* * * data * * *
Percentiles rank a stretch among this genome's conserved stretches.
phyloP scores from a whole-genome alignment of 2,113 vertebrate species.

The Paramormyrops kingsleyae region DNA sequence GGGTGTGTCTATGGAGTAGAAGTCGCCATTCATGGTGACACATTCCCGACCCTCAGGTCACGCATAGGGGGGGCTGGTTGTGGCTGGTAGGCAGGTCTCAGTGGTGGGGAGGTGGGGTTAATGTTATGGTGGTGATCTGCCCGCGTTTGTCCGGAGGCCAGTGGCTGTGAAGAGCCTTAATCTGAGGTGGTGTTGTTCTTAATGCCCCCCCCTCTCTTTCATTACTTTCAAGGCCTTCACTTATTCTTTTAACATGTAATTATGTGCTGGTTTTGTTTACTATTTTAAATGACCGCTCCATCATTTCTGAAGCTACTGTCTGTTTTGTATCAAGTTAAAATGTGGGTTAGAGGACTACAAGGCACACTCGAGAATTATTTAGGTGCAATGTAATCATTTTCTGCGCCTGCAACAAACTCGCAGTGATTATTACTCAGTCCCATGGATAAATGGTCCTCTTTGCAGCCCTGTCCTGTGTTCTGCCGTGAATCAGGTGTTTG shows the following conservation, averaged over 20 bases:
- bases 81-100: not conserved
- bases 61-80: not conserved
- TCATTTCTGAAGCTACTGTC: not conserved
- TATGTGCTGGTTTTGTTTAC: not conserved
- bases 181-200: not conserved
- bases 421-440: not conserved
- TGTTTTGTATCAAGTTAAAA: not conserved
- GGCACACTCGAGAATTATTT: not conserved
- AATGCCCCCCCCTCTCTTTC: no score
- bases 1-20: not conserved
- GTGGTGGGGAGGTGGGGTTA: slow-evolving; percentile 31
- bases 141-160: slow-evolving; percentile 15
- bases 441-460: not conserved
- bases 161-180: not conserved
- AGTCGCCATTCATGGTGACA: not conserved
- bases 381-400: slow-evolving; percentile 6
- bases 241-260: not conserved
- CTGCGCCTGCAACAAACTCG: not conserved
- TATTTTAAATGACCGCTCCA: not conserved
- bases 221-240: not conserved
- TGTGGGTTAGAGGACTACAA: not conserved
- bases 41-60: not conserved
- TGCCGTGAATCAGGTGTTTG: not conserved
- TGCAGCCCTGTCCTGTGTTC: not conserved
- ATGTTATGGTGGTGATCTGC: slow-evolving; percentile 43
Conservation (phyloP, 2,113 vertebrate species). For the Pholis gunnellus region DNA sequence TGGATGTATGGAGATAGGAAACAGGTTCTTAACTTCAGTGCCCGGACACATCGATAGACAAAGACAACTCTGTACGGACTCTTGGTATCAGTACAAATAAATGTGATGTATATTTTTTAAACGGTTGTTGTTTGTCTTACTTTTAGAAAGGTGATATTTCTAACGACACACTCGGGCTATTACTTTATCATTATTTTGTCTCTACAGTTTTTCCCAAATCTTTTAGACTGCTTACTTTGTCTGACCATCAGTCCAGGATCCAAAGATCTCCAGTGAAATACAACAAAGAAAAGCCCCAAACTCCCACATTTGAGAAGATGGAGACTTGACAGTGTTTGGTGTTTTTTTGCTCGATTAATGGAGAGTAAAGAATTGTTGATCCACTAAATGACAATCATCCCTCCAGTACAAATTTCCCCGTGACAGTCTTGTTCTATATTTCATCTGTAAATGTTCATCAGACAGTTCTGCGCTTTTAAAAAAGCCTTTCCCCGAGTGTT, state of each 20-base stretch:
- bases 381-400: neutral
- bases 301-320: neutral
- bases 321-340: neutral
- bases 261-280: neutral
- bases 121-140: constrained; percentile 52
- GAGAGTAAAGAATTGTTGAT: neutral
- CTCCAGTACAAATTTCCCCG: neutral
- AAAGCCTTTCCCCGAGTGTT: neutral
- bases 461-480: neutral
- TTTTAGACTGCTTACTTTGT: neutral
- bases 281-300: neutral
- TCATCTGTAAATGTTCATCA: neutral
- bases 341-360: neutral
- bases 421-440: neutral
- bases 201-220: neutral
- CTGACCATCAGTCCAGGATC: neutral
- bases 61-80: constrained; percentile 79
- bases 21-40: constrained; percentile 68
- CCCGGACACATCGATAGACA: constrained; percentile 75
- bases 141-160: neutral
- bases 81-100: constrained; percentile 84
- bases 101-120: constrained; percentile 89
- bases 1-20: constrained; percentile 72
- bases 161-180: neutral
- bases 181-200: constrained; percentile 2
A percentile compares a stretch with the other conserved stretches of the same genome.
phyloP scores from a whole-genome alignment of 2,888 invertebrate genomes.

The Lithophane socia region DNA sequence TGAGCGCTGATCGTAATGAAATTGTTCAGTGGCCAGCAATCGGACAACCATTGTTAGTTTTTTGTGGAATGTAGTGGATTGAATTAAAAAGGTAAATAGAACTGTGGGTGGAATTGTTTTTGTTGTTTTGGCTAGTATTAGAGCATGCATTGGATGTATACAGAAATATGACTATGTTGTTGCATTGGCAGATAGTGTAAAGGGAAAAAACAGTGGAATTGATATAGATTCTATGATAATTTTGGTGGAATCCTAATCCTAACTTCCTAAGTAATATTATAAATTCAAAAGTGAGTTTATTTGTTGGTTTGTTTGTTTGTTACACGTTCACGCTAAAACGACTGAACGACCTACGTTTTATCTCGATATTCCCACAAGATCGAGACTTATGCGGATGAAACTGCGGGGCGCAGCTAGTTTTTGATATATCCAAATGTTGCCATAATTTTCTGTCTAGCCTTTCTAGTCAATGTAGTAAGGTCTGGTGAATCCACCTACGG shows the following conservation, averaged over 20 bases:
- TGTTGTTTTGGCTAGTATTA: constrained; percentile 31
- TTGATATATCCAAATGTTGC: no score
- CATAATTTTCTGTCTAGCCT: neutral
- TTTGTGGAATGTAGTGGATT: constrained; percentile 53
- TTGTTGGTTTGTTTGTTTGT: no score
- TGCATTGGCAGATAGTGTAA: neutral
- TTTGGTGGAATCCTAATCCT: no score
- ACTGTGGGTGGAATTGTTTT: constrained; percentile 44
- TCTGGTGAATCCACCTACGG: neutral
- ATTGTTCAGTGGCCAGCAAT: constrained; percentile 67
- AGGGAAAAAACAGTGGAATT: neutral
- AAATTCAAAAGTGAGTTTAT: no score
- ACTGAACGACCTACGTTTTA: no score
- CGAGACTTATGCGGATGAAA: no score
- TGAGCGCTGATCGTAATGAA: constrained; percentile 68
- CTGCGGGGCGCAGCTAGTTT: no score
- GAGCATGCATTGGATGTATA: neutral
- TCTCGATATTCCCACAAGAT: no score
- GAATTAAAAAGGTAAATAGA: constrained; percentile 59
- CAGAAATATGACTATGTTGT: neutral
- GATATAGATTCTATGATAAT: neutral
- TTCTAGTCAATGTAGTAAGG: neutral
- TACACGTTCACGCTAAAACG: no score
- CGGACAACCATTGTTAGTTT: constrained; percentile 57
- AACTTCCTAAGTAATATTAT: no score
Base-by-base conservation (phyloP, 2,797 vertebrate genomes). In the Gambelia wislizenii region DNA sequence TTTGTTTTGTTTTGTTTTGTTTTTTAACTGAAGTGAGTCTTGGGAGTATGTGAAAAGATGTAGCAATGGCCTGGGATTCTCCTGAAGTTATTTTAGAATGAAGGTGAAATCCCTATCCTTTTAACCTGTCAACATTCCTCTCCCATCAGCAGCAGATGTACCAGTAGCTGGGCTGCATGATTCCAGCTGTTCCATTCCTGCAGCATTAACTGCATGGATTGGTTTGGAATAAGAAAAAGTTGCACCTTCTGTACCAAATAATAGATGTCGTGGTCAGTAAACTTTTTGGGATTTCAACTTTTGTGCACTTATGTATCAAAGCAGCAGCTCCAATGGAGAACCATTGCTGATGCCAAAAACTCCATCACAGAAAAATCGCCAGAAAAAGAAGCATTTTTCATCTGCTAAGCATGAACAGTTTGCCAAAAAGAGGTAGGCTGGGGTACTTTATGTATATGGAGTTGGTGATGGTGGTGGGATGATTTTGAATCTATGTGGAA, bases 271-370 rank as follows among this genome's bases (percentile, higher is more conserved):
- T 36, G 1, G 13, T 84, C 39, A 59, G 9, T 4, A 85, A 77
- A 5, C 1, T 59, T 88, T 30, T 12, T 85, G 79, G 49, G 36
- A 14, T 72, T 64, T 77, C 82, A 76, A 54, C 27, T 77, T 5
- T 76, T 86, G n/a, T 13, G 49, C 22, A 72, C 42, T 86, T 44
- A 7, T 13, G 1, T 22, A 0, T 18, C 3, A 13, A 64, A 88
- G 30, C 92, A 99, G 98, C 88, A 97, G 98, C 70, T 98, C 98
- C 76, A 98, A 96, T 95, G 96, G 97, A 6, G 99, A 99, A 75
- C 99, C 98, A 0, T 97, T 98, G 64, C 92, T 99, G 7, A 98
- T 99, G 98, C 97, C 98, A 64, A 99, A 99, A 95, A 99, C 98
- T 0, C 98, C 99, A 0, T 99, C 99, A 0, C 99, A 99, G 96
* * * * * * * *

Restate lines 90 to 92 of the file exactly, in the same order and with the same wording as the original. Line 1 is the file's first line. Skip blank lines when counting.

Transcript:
- C 76, A 98, A 96, T 95, G 96, G 97, A 6, G 99, A 99, A 75
- C 99, C 98, A 0, T 97, T 98, G 64, C 92, T 99, G 7, A 98
- T 99, G 98, C 97, C 98, A 64, A 99, A 99, A 95, A 99, C 98